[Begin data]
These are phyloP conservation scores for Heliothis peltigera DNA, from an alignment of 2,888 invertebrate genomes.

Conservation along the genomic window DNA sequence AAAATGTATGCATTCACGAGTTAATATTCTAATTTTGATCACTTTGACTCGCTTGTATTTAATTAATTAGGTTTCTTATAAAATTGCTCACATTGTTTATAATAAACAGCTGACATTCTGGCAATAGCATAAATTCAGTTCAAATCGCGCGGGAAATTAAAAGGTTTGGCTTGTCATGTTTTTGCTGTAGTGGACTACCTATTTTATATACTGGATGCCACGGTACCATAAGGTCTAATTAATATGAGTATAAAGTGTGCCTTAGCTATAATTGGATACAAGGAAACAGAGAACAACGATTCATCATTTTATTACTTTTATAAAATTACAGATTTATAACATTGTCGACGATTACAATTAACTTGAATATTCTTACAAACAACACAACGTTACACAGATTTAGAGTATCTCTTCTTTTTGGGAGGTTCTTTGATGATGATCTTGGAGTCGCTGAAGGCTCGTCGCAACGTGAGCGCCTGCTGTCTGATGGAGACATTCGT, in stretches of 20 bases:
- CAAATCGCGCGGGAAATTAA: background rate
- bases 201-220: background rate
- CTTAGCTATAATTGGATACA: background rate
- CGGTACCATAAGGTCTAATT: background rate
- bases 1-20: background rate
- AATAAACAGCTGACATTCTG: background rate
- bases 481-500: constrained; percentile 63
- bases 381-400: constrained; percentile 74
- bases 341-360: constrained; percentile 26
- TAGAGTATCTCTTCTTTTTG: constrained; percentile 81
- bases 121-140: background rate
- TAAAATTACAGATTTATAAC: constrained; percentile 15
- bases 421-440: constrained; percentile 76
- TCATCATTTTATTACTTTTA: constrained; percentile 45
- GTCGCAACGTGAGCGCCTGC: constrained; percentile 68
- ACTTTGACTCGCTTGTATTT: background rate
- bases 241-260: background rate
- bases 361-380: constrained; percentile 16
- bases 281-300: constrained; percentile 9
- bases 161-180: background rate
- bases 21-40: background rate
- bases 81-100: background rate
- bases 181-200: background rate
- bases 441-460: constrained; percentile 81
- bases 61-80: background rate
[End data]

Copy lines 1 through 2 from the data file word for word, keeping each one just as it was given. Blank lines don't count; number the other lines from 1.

These are phyloP conservation scores for Heliothis peltigera DNA, from an alignment of 2,888 invertebrate genomes.

Conservation along the genomic window DNA sequence AAAATGTATGCATTCACGAGTTAATATTCTAATTTTGATCACTTTGACTCGCTTGTATTTAATTAATTAGGTTTCTTATAAAATTGCTCACATTGTTTATAATAAACAGCTGACATTCTGGCAATAGCATAAATTCAGTTCAAATCGCGCGGGAAATTAAAAGGTTTGGCTTGTCATGTTTTTGCTGTAGTGGACTACCTATTTTATATACTGGATGCCACGGTACCATAAGGTCTAATTAATATGAGTATAAAGTGTGCCTTAGCTATAATTGGATACAAGGAAACAGAGAACAACGATTCATCATTTTATTACTTTTATAAAATTACAGATTTATAACATTGTCGACGATTACAATTAACTTGAATATTCTTACAAACAACACAACGTTACACAGATTTAGAGTATCTCTTCTTTTTGGGAGGTTCTTTGATGATGATCTTGGAGTCGCTGAAGGCTCGTCGCAACGTGAGCGCCTGCTGTCTGATGGAGACATTCGT, in stretches of 20 bases: